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Ancient Geoglyphs of Kazakhstan

Ancient Geoglyphs of Kazakhstan: The Mysterious Markings in Danger of Destruction


Rings, crosses, circles, squares, and a swastika are some of the many intricate designs of the enigmatic and ancient geoglyphs spread across the vast northern steppe of Kazakhstan. 50 huge geoglyphs were discovered by archaeologists in 2007 and were revealed last year, but researchers still seek to piece together who built the large-scale creations or why.

Archaeologists Irina Shevnina and Andrew Logvin, who discovered the geoglyphs, said of the finds, “As of today, we can say only one thing – the geoglyphs were built by ancient people.”

According to IBTimes, the sprawling creations are built-up mounds on top of the earth, unlike the famous Nazca Lines of Peru, which were dug and scraped into the earth. The mounds, found in the Torgay region in Kazakhstan, are typically formed with rocks, stone fragments, brush, gravel and soil. Like other giant geoglyphs, they are easily visible from altitude, and researchers have surveyed sites using satellite images from Google Earth.

Last year a team of archaeologists from Kostanay University in Kazakhstan and Vilnius University in Lithuania, investigated the giant structures using aerial photography and ground-penetrating radar.

A wide variety of shapes were revealed, with sizes ranging from 90 to 400 meters (295 to 1312 feet) in diameter. They were mostly shaped out of earth, but the swastika geoglyph was found to have been made out of timber, and as such is not in good condition.

Pittsburgh University scientists Shalkar Adambekov and Ronald Laporte are currently working to get the area designated as a UNESCO World Heritage Site to protect the archaeologically important sites. The geoglyphs are thought to date back 3,000 to 7,000 years.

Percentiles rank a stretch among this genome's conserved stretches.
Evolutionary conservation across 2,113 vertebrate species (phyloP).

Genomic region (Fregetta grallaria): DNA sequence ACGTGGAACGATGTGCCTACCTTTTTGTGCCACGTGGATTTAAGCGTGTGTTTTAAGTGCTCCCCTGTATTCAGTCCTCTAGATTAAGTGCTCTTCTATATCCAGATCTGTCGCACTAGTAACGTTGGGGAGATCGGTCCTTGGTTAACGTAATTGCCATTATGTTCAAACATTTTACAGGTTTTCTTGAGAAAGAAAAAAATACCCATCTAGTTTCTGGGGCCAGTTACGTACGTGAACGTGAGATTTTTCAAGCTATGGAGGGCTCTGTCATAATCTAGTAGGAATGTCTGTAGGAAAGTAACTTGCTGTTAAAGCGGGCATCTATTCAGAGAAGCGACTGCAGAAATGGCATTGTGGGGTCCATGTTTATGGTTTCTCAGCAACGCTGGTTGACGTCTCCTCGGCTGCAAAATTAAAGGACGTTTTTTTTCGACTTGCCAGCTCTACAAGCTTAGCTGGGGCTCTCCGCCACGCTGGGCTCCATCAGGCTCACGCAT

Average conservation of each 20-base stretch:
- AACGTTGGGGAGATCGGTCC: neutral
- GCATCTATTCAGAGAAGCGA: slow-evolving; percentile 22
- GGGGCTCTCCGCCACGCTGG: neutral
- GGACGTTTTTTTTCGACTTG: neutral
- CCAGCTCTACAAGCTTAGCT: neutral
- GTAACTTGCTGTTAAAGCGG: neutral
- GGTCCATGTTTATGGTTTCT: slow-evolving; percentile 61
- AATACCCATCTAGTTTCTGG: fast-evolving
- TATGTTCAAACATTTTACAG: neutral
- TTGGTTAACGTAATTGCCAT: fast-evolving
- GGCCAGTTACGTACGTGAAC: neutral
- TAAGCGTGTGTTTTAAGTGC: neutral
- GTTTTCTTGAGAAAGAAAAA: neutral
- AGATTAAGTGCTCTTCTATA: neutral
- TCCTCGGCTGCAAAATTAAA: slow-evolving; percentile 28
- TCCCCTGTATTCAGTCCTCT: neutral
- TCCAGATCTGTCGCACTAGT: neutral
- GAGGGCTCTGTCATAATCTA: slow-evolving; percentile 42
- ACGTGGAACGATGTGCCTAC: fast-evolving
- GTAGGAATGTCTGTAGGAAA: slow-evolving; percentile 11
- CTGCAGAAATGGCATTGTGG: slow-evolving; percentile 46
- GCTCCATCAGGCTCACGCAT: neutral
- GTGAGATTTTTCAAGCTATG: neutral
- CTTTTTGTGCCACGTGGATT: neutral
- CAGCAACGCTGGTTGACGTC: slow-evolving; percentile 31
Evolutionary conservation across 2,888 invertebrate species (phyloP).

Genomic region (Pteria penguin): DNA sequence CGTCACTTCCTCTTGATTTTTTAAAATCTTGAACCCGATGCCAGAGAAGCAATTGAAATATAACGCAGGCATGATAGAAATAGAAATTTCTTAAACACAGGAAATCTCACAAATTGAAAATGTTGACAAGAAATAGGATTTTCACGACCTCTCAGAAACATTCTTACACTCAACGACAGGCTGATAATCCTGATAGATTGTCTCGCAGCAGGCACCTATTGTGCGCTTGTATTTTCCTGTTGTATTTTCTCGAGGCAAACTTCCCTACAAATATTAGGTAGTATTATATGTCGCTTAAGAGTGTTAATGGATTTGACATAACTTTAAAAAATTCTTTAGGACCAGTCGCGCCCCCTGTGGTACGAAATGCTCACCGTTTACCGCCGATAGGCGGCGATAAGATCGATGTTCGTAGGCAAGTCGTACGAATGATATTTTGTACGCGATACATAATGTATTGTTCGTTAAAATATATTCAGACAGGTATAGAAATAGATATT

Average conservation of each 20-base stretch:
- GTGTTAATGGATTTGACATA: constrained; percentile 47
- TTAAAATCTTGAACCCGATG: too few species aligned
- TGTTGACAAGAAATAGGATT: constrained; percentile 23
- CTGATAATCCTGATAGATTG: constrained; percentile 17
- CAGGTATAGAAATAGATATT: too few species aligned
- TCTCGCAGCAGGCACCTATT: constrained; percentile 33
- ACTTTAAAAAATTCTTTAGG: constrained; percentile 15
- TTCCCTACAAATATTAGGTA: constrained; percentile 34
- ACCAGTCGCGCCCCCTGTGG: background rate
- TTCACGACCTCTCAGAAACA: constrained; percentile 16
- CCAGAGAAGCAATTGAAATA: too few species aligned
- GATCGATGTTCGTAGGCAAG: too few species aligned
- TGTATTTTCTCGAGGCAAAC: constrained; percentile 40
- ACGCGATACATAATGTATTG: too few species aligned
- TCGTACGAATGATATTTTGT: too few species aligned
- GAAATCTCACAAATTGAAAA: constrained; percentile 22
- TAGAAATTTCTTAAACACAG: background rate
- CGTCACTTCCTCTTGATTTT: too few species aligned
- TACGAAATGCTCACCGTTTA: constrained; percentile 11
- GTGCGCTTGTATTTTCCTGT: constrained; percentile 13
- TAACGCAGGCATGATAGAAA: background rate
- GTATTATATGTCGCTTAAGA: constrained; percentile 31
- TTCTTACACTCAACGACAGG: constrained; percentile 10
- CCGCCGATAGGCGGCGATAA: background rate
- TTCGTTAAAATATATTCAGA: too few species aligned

The large scale of the Kazakhstan geoglyphs can be seen when shown next to a modern road.

The large scale of the Kazakhstan geoglyphs can be seen when shown next to a modern road. Credit: Google Earth

A protected designation may help preserve the ancient sites, and it seems to be sorely needed. In July it was reported by the International News Agency "Kazinform" that some of the unique glyphs had been irreparably destroyed by reconstruction of roads through the area.

The road reconstruction project was carried out in 2013, and it passed through the center of the Kazakh archaeological complex. The head of the department of Technical Supervision Office of Transport and Highways of the Kostanay region said the repairs did not exceed the boundaries of the original road which was built in the 1970’s, but Kazinform claims in its article that the construction of a bypass road partially damaged a hill which was part of an historical object.

Satellite image showing the road R-259 bisecting an ancient Torgay geoglyph in Kazakhstan.

Satellite image showing the road R-259 bisecting an ancient Torgay geoglyph in Kazakhstan. Credit: Google Earth

Ancient geoglyphs are particularly vulnerable to damage. In 2014 Greenpeace environmental activists damaged the Nazca geoglyphs in Peru when they walked on the delicate archaeological site to install a huge cloth message urging the use of renewable energy. Squatters and animals also pose a major problem for Nazca conservationists.